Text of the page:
I have to admit that this experience and others like it leave me feeling very unsatisfied.  I think I have faith; sometimes I think I have a lot of faith.  If you ask the people in my office “Does Mark have faith?”  I believe they might say I have as much faith as anyone they know.  Jesus says if you have just a little bit of faith you can say to this mountain be moved and it will be cast into the sea.  (Matthew 17:20; Mark 11:23; Luke 17:6)  I have to figuratively scratch my head on that one.  Certainly, I have a little bit of faith?  Don’t I?  I am not really asking for that much — just to heal a little break in one leg.  I must have enough faith for that?

This whole area of faith and healing, miracles, signs and wonders is mysterious to me.  When I look at my life I know I am growing closer to the Lord.  My prayer life is growing; I am growing in the fruit of the Spirit.  I am growing in my desire and ability to follow God’s will in all areas of my life.  I can look back and see real progress.  I experience a much deeper peace and joy than I used to — so I know I am on the right track.  Yet I still hunger to see the power of God manifest in my life and in those around me.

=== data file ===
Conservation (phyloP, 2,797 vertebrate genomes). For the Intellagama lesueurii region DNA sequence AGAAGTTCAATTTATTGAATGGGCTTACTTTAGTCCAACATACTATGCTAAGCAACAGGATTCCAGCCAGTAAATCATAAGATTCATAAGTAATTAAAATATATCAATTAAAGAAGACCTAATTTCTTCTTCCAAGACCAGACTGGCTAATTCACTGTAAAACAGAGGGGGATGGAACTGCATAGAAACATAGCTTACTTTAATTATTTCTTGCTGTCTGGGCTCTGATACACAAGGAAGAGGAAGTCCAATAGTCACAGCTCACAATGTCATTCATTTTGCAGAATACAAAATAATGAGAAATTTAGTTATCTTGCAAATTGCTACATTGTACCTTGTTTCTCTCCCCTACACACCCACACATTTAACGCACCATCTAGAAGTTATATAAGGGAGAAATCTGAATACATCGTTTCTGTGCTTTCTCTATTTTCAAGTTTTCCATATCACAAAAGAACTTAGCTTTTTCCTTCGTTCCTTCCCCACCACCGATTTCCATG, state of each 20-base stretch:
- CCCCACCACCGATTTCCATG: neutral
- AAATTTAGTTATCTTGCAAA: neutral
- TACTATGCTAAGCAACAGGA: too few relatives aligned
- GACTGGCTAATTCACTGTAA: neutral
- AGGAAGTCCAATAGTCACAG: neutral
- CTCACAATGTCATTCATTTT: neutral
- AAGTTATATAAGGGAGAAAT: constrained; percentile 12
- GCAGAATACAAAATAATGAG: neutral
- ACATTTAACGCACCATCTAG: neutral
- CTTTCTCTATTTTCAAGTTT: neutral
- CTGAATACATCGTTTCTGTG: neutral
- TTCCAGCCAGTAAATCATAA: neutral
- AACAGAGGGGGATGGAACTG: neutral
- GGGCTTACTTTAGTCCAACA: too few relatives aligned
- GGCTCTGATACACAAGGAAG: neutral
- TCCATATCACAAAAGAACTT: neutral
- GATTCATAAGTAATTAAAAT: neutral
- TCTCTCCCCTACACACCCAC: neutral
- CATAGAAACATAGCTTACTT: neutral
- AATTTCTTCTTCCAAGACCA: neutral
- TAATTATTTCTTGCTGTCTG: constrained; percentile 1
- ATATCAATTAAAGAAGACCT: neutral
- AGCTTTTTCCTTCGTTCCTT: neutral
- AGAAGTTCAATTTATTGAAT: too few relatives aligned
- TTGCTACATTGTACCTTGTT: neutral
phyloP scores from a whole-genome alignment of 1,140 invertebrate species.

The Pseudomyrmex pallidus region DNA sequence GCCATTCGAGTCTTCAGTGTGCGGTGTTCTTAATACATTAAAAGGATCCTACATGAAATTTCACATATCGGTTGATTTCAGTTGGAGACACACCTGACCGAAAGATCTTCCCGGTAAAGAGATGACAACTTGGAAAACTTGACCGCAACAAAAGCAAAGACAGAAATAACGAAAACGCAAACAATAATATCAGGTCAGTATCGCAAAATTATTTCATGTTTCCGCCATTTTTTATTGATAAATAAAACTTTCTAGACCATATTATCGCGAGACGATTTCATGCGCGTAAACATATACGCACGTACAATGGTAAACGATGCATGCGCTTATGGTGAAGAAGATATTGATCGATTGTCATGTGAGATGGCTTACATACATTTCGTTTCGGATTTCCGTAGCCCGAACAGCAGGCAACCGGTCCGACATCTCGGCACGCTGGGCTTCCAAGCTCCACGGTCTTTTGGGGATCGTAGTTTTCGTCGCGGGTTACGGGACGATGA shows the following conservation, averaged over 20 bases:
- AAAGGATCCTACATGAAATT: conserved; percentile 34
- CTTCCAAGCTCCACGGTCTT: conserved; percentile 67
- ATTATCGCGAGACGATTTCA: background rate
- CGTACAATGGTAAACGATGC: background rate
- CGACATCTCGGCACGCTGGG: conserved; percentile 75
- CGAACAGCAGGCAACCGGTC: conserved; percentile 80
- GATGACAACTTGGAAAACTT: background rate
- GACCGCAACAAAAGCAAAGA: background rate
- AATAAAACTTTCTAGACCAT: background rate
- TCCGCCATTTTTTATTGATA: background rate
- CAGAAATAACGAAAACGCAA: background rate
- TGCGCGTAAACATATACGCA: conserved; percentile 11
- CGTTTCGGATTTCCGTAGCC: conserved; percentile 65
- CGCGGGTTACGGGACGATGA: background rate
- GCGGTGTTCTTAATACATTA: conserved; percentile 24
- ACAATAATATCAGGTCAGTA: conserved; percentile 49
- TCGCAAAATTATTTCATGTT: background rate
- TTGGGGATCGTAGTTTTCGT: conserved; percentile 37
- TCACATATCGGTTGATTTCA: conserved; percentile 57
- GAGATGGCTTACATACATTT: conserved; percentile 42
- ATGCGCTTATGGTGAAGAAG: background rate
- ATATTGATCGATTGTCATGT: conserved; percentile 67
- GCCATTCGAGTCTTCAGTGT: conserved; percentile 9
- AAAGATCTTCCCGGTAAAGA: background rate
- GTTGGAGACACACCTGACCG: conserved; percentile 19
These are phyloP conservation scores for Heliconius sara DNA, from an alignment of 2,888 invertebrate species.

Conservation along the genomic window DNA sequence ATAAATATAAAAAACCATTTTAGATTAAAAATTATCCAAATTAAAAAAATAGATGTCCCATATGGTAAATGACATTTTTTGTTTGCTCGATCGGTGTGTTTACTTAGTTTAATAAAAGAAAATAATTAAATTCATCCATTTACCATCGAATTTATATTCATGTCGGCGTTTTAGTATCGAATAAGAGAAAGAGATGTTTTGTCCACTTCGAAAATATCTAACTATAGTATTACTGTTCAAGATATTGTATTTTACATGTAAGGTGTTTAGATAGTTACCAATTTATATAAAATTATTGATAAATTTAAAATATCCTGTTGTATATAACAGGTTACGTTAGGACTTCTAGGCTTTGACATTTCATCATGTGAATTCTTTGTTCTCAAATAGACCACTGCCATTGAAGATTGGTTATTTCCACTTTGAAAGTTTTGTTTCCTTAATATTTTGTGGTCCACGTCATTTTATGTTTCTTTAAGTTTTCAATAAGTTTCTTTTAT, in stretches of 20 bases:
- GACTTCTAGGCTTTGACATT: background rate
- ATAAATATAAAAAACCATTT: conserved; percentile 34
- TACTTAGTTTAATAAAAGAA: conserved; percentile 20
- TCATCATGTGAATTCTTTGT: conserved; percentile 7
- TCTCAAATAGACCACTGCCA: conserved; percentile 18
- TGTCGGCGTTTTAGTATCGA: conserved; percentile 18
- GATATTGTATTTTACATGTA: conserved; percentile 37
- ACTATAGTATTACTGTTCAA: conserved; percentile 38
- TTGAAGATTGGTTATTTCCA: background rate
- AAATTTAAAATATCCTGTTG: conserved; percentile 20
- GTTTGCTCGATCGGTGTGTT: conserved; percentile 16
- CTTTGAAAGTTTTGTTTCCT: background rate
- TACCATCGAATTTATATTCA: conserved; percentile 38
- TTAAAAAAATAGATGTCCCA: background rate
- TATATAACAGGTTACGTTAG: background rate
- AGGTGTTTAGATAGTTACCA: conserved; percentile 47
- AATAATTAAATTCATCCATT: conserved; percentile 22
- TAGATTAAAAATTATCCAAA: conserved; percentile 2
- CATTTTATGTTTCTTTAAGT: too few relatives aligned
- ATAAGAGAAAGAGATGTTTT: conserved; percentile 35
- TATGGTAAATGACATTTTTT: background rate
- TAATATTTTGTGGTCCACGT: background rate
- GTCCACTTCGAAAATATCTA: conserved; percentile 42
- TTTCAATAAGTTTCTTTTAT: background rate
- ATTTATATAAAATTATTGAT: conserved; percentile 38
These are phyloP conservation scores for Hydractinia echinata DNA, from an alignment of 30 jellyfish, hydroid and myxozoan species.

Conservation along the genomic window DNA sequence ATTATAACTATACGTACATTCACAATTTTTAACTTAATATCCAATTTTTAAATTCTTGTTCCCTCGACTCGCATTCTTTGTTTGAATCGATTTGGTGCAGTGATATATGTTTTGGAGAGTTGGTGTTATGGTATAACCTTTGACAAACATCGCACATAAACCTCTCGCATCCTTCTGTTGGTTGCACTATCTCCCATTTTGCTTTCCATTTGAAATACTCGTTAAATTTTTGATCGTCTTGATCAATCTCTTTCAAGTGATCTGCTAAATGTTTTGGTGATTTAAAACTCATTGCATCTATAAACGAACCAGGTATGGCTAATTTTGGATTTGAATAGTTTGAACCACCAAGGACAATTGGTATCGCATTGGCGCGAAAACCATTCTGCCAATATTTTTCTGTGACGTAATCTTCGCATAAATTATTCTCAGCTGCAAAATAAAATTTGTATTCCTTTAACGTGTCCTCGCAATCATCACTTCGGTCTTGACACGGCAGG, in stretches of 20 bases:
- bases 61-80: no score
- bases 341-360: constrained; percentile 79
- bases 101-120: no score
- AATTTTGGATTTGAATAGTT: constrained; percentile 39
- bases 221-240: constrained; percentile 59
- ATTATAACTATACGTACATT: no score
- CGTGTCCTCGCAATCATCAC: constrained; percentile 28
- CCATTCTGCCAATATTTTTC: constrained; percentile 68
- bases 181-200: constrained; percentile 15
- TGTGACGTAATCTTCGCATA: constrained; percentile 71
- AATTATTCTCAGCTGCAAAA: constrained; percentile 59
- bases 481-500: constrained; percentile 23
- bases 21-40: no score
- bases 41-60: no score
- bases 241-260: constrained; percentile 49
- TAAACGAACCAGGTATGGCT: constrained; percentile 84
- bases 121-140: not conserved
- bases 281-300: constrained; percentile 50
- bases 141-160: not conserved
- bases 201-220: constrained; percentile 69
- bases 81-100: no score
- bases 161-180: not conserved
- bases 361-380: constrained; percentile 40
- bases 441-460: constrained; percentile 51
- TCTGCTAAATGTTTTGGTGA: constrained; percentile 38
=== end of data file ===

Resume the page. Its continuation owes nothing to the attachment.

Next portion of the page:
As I have said before, we have the same “high calling” that the early disciple received.  We are all called to  be witnesses to the kingdom of God.  This is a very challenging vocation.  Sure we have been clothed with power from on high. I believe that very deeply, but is it too much to ask for a little sign and/or wonder every now and then?  Please don’t misunderstand me; I don’t think that God has run out of power, nor do I think its His fault.  I am the problem — I am always the problem.